- "The ideas of economists and political philosophers, both when they are
right and when they are wrong, are more powerful than is commonly understood.
Indeed, the world is ruled by little else. Practical men, who believe themselves
to be quite exempt from any intellectual influence, are usually the slaves
of some defunct economist." (John Maynard Keynes, The General Theory
of Interest, Employment and Money, London: Macmillan, (1936)).
- "Writing a book is an adventure. To begin with it is a toy and an amusement; then it becomes
a lover; then it becomes a master; then it becomes a tyrant. The last phase is that just as you are about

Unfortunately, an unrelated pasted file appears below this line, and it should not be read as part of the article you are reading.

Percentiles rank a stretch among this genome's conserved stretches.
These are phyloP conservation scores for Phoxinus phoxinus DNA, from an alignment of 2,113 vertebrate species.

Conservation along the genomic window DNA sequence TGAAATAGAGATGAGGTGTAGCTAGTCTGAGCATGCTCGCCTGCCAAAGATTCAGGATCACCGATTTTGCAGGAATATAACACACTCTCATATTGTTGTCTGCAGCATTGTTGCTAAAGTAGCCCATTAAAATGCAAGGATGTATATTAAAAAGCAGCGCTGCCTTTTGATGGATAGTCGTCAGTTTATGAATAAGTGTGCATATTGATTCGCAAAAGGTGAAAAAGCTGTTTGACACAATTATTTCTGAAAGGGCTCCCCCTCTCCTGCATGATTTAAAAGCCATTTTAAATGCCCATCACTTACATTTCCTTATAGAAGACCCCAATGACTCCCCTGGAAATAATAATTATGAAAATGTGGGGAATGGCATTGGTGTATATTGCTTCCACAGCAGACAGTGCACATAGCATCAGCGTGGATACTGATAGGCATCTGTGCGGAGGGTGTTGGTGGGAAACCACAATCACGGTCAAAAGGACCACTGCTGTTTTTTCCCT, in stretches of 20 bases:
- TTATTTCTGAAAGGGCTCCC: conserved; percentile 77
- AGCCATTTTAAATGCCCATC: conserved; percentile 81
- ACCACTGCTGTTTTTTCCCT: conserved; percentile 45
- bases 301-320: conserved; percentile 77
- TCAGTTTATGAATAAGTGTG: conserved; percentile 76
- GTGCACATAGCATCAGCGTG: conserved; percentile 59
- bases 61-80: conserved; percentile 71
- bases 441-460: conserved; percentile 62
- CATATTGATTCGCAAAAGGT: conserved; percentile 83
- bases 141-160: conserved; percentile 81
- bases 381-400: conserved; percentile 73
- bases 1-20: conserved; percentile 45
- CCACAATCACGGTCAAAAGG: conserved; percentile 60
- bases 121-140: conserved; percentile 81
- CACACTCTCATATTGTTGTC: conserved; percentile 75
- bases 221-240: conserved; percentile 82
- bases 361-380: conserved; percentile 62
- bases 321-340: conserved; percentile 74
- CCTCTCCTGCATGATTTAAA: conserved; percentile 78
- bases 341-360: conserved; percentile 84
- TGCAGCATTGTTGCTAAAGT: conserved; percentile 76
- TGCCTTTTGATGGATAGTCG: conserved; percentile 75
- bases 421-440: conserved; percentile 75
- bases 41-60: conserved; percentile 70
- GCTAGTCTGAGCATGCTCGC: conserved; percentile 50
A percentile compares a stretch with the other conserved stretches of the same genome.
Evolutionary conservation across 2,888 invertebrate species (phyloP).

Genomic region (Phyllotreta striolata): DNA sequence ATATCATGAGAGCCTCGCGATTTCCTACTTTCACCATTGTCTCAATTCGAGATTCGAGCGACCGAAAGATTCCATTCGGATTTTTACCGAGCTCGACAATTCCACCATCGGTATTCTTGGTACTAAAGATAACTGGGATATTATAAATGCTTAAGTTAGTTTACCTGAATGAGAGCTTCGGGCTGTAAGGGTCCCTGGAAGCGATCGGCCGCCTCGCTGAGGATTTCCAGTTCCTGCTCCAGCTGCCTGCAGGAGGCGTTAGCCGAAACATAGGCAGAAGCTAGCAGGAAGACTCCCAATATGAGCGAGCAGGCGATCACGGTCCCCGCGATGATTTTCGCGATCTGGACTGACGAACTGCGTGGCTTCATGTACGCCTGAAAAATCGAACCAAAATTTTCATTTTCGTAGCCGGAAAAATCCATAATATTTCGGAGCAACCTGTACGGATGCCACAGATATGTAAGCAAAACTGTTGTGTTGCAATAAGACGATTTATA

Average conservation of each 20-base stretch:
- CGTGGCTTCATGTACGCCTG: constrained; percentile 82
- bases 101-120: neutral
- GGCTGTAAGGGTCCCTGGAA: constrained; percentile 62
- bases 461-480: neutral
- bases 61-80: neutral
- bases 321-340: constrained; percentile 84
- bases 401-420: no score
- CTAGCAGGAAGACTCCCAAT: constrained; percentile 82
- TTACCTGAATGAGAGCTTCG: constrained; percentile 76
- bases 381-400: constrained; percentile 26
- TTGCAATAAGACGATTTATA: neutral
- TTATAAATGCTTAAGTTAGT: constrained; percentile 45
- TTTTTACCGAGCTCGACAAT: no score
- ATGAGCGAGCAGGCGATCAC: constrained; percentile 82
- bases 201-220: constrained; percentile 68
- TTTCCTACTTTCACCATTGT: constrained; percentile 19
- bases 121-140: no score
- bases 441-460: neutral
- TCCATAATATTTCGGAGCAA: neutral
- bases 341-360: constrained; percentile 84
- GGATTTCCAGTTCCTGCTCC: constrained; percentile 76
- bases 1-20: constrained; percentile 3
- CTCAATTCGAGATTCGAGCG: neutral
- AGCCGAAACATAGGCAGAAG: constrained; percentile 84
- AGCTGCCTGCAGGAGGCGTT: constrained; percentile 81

to be reconciled to your servitude, you kill the monster, and fling him about to the public." (Winston
- "The greatest problem in communication is the illusion that it has been accomplished."
(George Bernard Shaw)
- "Economists set themselves too easy too useless a task if in tempestuous seasons
they can only tell us that when the storm is long past the ocean is flat again." (John
Maynard Keynes, 1923)
- "If economists could manage to get themselves thought of as humble, competent people on a level
with dentists, that would be splendid." (John Maynard Keynes)
- "A person who never made a mistake never tried anything new." (Albert Einstein)
- "We should take care not to make the intellect our god; it has, of course, powerful muscles, but no personality."
- "It is the allowing of machines to be our masters, and not our servants, that so injures the
beauty of life nowadays." (William Morris)
- "Success is stumbling from failure to failure with no loss of enthusiasm." (Winston S. Churchill)